Online shopping tax slug not worth the effort: National Australia Bank

$AU800 million? Tell 'em they're DREAMING, son

Derisive laugh

State and federal governments lovingly eyeing off a billion-dollar windfall if the GST threshold on online purchases is lowered are deluding themselves, according to a former Treasury economist now with the National Australia Bank.

The NAB conducts a long-running research series into online commerce in Australia, giving weight to its chief economist, Alan Oster, stating that the take from eliminating the GST threshold entirely would raise a paltry $AU360 million.

Currently, the Australian Customs Service allows incoming packages to escape assessment for GST if the goods are valued at less than $AU1,000. This administrative decision, labelled a “loophole” by the retail industry and its lobbyists, is designed to avoid spending five dollars in bureaucracy to recover three in tax.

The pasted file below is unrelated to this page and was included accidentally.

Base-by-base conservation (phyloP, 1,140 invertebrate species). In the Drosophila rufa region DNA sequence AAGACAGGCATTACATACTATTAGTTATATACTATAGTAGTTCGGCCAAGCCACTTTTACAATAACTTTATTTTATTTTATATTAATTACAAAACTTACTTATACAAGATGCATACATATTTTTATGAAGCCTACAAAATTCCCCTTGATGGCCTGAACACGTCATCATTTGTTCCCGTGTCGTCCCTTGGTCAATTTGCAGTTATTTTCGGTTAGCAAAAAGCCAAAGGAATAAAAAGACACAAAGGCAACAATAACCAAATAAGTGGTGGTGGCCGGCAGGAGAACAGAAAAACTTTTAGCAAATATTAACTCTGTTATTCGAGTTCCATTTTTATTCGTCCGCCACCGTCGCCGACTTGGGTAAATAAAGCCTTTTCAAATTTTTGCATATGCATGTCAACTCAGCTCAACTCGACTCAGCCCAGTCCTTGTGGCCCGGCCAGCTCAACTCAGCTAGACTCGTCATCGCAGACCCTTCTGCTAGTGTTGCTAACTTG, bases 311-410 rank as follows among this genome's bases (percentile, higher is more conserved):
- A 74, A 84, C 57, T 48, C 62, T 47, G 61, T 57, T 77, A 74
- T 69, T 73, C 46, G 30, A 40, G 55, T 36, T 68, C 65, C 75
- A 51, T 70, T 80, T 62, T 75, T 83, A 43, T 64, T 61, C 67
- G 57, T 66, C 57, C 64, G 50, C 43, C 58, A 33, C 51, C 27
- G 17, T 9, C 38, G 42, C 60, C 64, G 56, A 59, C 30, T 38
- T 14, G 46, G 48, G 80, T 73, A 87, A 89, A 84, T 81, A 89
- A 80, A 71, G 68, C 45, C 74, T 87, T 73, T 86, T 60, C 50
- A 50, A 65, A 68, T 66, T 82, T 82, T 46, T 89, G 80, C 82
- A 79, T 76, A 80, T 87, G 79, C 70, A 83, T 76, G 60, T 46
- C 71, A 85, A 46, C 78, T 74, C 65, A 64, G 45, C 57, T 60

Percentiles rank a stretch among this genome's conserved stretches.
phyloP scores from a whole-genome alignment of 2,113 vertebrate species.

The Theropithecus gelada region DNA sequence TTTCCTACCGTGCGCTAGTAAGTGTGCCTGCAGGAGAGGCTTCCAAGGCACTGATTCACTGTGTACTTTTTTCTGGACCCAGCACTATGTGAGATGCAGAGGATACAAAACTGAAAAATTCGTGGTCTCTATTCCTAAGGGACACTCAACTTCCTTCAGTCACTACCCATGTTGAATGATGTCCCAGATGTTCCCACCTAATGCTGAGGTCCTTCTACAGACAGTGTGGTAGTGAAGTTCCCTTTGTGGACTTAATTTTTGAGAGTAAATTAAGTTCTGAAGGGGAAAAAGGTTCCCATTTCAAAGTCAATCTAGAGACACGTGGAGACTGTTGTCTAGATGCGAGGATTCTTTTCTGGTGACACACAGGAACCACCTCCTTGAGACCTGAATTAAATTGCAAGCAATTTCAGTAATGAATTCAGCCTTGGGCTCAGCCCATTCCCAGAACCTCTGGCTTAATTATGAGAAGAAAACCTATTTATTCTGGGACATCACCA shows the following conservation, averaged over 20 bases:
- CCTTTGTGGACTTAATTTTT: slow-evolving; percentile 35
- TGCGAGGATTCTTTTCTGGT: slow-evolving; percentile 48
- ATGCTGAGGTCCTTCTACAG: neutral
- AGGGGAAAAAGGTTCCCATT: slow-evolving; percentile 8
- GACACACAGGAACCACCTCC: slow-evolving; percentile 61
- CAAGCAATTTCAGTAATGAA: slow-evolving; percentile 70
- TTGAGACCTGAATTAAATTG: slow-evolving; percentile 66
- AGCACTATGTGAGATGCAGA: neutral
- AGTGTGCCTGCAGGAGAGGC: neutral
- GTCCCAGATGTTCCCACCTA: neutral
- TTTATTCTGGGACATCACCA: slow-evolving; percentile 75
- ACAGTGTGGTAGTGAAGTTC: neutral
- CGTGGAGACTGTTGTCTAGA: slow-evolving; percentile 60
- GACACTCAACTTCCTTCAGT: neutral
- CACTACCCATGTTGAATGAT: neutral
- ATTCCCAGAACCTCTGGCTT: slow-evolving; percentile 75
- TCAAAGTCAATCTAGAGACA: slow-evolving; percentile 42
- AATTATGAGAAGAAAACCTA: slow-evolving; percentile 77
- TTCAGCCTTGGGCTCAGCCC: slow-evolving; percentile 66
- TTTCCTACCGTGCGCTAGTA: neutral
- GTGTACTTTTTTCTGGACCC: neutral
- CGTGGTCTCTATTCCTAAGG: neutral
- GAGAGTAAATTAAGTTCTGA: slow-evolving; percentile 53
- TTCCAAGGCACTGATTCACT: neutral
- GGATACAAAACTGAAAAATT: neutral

The threshold has long been fingered by bricks-and-mortar retailers as the cause of their woes, helping them draw attention away from geographic price discrimination practiced by multinational manufacturers.

In late November, Australia's state treasurers began lobbying the Federal government to change the threshold.

According to The Age Ostler, launching the latest NAB retail sales index, said the “best case scenario” of a zero threshold would be $AU360 million.

In fact, Ostler said, NAB's analysis of two million transactions per day leaves no doubt that there's no secret pot of gold awaiting the government.

“If you lowered the threshold from $1000 to $500, you would raise $40 million; if you lowered it to $100, you would raise $210 million; if you lowered it to $25, you would raise $310 million,” he said. “And if you got rid of it completely, you would get about $360 million.” ®

Sponsored: 10 ways wire data helps conquer IT complexity